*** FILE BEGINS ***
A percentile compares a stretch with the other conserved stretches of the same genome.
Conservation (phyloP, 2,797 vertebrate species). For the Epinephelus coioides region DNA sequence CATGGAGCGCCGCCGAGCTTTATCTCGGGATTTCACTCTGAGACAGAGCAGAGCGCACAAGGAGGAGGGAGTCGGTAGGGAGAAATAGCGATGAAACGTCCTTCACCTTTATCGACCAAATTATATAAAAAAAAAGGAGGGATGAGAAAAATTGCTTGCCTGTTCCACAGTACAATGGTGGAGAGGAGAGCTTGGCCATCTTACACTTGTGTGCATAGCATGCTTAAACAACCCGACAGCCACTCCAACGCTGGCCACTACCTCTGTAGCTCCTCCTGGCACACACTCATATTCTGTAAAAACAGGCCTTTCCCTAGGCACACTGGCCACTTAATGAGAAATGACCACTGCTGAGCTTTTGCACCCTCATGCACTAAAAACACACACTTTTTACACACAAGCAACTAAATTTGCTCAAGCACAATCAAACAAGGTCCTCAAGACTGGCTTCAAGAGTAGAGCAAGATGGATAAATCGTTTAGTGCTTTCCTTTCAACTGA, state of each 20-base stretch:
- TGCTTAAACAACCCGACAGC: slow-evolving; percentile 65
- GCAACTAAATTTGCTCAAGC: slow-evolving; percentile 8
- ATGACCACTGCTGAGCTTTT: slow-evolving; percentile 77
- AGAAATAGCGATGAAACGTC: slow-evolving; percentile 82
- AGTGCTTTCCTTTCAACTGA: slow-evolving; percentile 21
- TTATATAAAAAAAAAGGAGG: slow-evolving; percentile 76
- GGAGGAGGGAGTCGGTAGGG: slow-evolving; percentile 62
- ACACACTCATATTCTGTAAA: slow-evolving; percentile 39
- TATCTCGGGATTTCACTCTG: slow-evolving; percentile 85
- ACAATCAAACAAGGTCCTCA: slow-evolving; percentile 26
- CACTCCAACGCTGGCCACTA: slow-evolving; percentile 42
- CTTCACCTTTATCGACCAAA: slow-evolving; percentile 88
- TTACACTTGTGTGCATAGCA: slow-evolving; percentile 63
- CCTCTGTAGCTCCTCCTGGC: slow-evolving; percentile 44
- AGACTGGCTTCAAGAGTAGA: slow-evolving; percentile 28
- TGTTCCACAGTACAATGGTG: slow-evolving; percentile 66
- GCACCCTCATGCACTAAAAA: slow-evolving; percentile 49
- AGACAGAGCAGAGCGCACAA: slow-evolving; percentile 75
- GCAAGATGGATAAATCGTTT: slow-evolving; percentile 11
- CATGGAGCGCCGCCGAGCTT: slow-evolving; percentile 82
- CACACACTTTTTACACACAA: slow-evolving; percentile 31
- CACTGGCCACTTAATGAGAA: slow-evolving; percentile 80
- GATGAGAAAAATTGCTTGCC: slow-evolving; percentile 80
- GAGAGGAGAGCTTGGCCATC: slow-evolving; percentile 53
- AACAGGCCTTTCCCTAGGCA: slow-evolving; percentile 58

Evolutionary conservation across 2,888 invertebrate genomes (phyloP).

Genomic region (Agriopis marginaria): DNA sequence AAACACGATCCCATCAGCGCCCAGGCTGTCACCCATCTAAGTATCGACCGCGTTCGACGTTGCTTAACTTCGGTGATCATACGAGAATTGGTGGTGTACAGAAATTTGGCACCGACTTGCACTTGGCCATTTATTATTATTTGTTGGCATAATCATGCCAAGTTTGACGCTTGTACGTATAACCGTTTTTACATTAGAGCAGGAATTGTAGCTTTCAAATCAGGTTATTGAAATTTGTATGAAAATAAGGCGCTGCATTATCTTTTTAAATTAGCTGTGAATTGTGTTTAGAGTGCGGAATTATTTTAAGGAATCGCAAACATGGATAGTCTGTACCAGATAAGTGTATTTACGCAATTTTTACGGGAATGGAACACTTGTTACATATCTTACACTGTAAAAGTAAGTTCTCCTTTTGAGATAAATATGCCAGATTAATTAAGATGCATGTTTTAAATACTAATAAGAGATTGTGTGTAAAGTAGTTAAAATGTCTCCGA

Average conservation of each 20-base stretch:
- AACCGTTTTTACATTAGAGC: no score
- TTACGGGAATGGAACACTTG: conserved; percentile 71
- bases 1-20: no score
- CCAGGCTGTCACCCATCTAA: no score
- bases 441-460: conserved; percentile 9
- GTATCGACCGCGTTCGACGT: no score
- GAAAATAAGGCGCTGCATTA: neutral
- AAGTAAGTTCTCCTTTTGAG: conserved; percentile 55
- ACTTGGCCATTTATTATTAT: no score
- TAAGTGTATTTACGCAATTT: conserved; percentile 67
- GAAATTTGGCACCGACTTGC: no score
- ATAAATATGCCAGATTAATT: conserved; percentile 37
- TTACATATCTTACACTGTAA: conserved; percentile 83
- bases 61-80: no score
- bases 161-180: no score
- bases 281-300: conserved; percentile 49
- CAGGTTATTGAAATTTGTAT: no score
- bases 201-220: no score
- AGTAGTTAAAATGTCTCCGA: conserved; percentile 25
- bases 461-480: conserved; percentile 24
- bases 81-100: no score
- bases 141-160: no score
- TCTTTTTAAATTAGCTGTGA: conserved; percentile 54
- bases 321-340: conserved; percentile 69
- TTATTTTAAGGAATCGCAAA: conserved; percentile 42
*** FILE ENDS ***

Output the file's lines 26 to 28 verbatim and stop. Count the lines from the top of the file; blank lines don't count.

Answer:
- GAGAGGAGAGCTTGGCCATC: slow-evolving; percentile 53
- AACAGGCCTTTCCCTAGGCA: slow-evolving; percentile 58

Evolutionary conservation across 2,888 invertebrate genomes (phyloP).